Way beyond the expected.
Own it personally.
Win over their hearts.
Andre shared their -steps to create a Culture of WOW:
1. HEAR the voice-of-the customer: Know what customers want, expect, and value. They respond to 100% of complaints, since satisfied customers tell 3 friends but angry customers tell 3,000, and a complaint is an opportunity to WOW.
2. HIRE ‘wow’ employees: The culture is part of everyone’s job descriptions.
A great example: A hiring manager wanted to give candidates gift bags. The thinking is that even though they aren’t hiring all these people, they are still a Westfield customer and should be treated well.
3. TRAIN: They have a clear understanding of their purpose, so everyone, including outsourced employees and executives, go through WOW Training. The training details 7 critical areas, including ‘Make their Day’ and ‘Represent.’ Empowerment, recognition, and reward are critical success factors. Telling success stories not only makes it more real and memorable, but also provides real solutions and answers to the questions that employees bring from their daily interactions with customers.
4. MEASURE: Customer, Retailer, and Employee satisfaction surveys are all part of the process. Employee turnover is a key measure as an indicator of customer experience, and of course also adds to the bottom-line.
Presented by: Mike Reardon, DISNEY INSTITUTE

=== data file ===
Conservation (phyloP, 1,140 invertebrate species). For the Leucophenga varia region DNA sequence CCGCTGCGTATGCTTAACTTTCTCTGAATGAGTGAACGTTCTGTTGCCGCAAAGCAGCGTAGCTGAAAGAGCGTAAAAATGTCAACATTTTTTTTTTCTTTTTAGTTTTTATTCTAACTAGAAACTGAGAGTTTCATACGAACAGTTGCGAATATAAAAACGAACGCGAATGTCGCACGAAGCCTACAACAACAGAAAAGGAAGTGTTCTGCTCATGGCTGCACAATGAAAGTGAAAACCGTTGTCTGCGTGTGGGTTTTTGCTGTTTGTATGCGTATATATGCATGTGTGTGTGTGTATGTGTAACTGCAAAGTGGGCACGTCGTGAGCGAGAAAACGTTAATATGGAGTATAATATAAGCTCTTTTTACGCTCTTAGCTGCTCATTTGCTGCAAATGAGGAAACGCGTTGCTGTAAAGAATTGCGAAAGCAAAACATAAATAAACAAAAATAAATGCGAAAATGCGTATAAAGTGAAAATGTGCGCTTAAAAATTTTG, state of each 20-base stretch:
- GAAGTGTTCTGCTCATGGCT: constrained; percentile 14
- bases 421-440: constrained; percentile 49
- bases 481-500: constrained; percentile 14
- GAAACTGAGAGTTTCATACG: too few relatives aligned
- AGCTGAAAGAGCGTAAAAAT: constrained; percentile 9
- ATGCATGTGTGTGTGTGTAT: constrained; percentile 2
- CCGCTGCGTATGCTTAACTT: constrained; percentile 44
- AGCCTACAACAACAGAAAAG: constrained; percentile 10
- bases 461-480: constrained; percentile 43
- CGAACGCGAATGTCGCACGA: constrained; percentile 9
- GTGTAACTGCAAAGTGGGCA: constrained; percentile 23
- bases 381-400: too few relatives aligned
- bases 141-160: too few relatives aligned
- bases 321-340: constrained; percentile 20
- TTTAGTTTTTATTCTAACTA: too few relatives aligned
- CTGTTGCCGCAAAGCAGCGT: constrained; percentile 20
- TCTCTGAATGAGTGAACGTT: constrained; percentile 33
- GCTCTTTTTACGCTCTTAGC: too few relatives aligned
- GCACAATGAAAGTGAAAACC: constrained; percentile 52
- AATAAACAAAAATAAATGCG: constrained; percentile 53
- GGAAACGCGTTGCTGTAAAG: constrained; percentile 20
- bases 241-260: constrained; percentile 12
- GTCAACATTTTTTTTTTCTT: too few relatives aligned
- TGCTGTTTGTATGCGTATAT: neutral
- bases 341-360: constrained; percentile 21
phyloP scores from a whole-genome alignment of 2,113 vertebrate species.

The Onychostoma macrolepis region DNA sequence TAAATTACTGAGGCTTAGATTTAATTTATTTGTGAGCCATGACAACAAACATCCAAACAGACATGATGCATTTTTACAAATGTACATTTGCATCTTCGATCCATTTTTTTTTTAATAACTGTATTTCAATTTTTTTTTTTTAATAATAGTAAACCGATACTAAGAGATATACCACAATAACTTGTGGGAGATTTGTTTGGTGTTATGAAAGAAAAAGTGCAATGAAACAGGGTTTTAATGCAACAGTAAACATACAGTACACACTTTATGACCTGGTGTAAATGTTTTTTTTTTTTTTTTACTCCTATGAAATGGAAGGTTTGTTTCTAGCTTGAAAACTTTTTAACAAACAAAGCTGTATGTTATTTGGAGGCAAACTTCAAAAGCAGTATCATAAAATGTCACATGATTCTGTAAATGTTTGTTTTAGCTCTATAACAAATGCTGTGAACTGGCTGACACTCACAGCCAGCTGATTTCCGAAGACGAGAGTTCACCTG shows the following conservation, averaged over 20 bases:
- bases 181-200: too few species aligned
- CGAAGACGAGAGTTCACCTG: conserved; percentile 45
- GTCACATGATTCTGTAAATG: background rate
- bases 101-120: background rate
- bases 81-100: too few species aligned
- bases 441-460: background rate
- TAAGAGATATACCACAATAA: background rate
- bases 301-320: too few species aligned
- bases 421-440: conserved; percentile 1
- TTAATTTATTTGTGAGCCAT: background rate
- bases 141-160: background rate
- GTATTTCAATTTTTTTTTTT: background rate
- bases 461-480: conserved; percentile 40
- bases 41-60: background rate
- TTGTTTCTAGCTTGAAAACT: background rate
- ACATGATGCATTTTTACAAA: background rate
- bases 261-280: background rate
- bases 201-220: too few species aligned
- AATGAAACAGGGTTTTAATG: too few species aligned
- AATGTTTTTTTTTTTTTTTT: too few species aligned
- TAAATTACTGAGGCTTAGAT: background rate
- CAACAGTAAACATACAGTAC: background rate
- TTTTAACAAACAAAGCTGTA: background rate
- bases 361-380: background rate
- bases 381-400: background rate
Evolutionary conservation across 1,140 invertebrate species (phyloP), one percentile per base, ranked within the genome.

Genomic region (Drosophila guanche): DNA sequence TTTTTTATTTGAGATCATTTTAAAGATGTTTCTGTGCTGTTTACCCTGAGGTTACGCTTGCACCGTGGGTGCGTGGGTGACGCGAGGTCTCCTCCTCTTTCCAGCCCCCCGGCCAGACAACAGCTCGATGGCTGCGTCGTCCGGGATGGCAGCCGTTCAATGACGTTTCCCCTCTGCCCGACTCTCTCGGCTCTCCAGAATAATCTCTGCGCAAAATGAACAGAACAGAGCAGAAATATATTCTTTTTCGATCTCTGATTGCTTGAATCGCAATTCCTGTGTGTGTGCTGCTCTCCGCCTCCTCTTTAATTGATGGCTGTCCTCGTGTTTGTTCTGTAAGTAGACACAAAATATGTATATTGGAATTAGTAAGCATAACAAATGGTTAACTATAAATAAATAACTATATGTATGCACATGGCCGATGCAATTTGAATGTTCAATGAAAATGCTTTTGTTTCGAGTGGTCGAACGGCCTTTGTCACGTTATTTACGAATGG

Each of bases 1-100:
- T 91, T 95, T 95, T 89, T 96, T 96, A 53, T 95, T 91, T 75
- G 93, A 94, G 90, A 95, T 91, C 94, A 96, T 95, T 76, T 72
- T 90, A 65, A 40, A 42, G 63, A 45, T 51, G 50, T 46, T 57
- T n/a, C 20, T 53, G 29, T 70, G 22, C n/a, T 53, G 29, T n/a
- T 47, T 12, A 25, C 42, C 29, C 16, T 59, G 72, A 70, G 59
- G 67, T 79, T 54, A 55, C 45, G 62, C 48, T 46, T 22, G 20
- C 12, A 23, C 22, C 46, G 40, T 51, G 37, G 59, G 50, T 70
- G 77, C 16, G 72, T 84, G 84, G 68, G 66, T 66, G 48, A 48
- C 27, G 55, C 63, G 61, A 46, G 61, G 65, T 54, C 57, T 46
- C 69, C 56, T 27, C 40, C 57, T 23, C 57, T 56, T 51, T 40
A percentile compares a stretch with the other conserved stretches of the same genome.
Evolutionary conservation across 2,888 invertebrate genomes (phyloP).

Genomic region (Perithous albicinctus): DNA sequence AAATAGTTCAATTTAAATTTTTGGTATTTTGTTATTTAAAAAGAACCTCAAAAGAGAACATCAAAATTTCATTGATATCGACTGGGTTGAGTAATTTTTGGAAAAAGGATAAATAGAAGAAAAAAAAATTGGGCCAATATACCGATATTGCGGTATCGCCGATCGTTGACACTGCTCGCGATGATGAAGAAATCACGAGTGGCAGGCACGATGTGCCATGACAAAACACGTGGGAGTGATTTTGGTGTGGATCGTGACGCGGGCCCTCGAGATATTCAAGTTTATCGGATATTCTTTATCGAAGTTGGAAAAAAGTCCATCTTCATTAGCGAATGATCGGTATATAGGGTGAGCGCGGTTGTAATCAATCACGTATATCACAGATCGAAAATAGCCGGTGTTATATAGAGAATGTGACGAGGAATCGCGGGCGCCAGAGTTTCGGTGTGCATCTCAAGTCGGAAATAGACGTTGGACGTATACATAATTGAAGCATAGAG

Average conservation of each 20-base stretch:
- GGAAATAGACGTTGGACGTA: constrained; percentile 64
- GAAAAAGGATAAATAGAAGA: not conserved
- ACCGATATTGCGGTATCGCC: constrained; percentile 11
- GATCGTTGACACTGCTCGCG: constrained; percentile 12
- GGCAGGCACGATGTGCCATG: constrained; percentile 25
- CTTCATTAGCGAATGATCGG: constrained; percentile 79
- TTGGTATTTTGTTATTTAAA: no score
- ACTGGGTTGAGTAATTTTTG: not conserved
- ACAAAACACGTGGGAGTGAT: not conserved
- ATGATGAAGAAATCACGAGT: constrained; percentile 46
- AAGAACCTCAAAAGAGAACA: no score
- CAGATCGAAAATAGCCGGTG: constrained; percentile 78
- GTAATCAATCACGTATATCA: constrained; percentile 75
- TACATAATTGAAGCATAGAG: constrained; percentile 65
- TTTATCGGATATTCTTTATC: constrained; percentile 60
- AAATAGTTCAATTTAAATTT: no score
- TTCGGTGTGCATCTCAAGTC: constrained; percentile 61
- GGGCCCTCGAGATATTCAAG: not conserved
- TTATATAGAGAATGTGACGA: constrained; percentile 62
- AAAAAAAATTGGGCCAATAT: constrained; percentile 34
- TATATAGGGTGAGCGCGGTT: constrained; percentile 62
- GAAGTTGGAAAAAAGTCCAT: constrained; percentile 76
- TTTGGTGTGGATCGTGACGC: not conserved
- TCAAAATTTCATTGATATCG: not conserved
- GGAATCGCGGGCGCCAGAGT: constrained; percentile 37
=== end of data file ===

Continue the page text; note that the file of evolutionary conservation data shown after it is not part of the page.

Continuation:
What is the business model behind Disney? They made sure they could verify it. They have a chain of excellence: Leadership Excellence, Cast Excellence, Guest Satisfaction, Financial Results/Repeat Business. Key metrics: metrics to return and intent to tell others. If you don’t start out with great leaders, you’ll never achieve the great results your companies capable of.
Two keys to creativity at Disney:
-Everyone is creative
-Keep identities separate from idea
Keep creativity open. Why? You never know what’s going to come of them. What do cruise lines and Disney have to do with each other? Nothing. But give families a reason to travel. They are doubling the size of their fleet in the current economy. They expanded their ‘box’ and made their realm bigger.
Pirates of the Caribbean started as a ride. They then turned it into a movie, premiered it in a park. Everyone went to the ride looking for Jack Sparrow. Since then, Disney has updated and added Jack to the ride and expanded it to include more from the Caribbean.